What’s blooming in the Valley in April? Some sensational low-maintenance cacti that will be right at home in your Phoenix landscaping. Perfect for water conservation, cactus flowers rival roses in beauty. You’ve got a range of sizes to pick from, as well as variety in flower color, texture, and overall plant color too.
Technically known as Echinopsis candicans, and sometimes referred to as Giant Echinops, this is a beautiful plant both in bloom and when it’s not. The Argentine, which is pictured above, only reaches 3 feet tall, but can spread out to 6 feet wide or more with age. It’s bloom time if March to April, so it’s already in color at the beginning of the month. Like all xeriscaping plants, it needs occasional deep-root irrigation to perform at it’s best as a landscaping asset. The fruits are purple, and form when the spring blooming finishes.
The Argentine Cactus’ flowers are multi-layered with white petals with light red to pink back layers and yellow centers, a truly remarkable sight. The delightfully fragrant flowers are about 8 inches wide, and it’s a night-blooming cactus, but they are still open early in the morning, and will remain open on cloudy days. The perfect spot for it in your landscape design is where the breeze will carry the scent to your favorite patio chair where you can fully enjoy it on spring evenings. It’s great at the curb too, but no one relaxes out there.
Some call the Echinocereus engelmannii the Strawberry Hedgehog Cactus, because it’s said that the fruits taste like strawberries. Most people leave them for wildlife and song birds to eat. This xeriscaping plant is valued for its small size almost as much as it is for the incredible beauty of the blooms. The stems are columnar, but never reach more than a foot tall. A clump forms by branching from the base, making it a great choice for tight spots in the Phoenix landscape design where color from April through August is desirable. It does well in full sun to light shade.
You would be hard pressed to ignore the Hedgehog Cactus in bloom, they are normally intensely colored in a range from hot pink to brilliant fuschia and purple. There are also 8 named varieties of Echinocereus engelmannii, so we see lighter pinks and even red blooms around, but the most common one is the Strawberry variety. The flowers remain open for only 5 days, but it new ones appear until August. The more established your Hedgehog is, the more color it will add to your landscaping. It’s also a great container plant, but needs that periodic deep-watering and well-draining soil one must expect with desert plants.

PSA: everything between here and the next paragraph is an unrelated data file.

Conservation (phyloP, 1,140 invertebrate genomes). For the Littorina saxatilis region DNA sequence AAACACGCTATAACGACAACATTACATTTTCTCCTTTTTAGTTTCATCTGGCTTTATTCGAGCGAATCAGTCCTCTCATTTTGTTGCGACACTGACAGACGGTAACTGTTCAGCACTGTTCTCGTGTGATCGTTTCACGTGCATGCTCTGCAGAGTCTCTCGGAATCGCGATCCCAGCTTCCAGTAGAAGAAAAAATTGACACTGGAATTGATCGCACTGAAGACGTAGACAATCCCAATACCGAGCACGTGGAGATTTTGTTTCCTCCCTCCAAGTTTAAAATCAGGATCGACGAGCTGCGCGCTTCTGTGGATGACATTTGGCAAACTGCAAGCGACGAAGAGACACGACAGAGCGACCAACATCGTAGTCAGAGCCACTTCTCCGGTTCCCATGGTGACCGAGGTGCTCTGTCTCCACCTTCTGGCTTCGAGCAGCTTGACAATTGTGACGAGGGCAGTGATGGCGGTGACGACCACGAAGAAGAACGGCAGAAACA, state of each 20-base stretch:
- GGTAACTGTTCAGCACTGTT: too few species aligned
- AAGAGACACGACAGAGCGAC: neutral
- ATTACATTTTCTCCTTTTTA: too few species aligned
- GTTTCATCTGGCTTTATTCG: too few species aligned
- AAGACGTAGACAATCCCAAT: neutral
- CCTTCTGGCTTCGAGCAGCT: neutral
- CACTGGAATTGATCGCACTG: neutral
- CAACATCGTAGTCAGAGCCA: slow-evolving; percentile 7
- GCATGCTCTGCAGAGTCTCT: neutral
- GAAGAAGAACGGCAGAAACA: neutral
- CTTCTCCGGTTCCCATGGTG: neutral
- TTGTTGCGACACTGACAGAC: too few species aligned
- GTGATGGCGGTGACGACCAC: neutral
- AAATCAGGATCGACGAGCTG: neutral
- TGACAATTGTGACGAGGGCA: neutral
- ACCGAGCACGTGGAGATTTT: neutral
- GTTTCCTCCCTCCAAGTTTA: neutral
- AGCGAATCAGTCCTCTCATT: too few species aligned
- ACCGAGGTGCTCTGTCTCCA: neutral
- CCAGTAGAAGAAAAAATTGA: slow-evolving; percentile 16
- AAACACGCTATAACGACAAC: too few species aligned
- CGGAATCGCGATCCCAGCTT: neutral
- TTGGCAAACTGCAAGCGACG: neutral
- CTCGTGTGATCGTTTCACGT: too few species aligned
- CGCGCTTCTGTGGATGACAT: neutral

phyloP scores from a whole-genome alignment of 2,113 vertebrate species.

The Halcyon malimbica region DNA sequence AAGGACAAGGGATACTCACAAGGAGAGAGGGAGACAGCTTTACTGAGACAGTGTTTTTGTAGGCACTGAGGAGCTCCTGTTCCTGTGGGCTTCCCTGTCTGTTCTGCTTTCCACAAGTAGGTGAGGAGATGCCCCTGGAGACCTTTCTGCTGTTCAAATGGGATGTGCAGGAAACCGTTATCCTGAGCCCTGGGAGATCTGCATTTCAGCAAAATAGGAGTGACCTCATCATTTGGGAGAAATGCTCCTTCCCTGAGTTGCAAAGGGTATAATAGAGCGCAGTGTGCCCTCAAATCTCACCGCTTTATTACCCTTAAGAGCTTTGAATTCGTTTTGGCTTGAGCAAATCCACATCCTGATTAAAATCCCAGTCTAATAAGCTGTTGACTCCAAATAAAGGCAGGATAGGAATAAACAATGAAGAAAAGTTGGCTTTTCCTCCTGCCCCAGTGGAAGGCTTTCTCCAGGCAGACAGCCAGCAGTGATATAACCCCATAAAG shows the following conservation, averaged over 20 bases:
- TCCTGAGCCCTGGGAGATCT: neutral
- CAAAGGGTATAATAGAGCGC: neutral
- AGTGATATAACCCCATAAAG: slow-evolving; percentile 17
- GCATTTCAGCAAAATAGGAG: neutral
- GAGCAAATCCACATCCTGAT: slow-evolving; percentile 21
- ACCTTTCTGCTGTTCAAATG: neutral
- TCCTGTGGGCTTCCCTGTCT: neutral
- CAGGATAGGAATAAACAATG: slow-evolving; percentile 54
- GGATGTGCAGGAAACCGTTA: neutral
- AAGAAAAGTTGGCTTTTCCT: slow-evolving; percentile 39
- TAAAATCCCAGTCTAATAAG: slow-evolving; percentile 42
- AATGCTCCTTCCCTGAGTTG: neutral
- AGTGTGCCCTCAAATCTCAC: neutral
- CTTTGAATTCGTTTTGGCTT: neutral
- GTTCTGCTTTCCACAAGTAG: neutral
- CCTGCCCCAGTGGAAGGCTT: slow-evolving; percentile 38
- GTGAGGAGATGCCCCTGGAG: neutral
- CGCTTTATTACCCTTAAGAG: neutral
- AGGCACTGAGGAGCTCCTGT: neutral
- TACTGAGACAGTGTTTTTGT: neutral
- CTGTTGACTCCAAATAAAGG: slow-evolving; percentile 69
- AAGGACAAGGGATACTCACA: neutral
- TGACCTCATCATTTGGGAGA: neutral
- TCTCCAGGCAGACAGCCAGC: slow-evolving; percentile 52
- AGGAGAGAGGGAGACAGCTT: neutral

Purple Prickly Pear Cactus
While it adds color to the landscape year around, Opuntia violacea var. santa rita really comes into it’s own in spring. Sometimes called the Santa Rita Prickly Pear, this shrubby cactus erupts in bloom from April to May. It grows much taller than the first two cacti we’ve discussed here, reaching up to 6 feet high and wide over time. It’s best in full sun and extremely drought tolerant, but you definitely want to give it a deep soak now and then in summer to keep the root system robust and the pads plump. Not seeing to this can put your plant in distress, which invites pests and disease in all pl.ants.
The flowers are cream to yellow colors, and all are formed on the tops of the upper pads of each stem forming a ray along the ridge. Purple Prickly Pears stay in bloom for weeks, and then form colorful fruits. A handsome plant that deserves a spot in anyone’s Phoenix landscaping.
Black Spined Prickly Pear Cactus
The Opuntia macrocentra sails through the heat nicely in full sun. Some people mistakenly identify this one as Engelman’s Prickly Pear, which has decidedly green pads, where this one is definitely bluish fleshed and kissed with purple highlights. Give it good drainage and infrequent deep soaking to keep the pads plump in summer, and it will reward you with a handsome Phoenix xeriscaping presence.
The yellow blooms have dark orange-red centers that start opening in April, and continue through early summer. A shrubby cactus of managable size, you’ll not find it difficult to find the right location in the yard. This prickly pear grows 2-3 feet tall by 3-4 feet wide with a long blooming period. Add the gorgeous coloring of the pads, which can range from silvery blue to almost turquoise, and it’s a stunning specimen year around.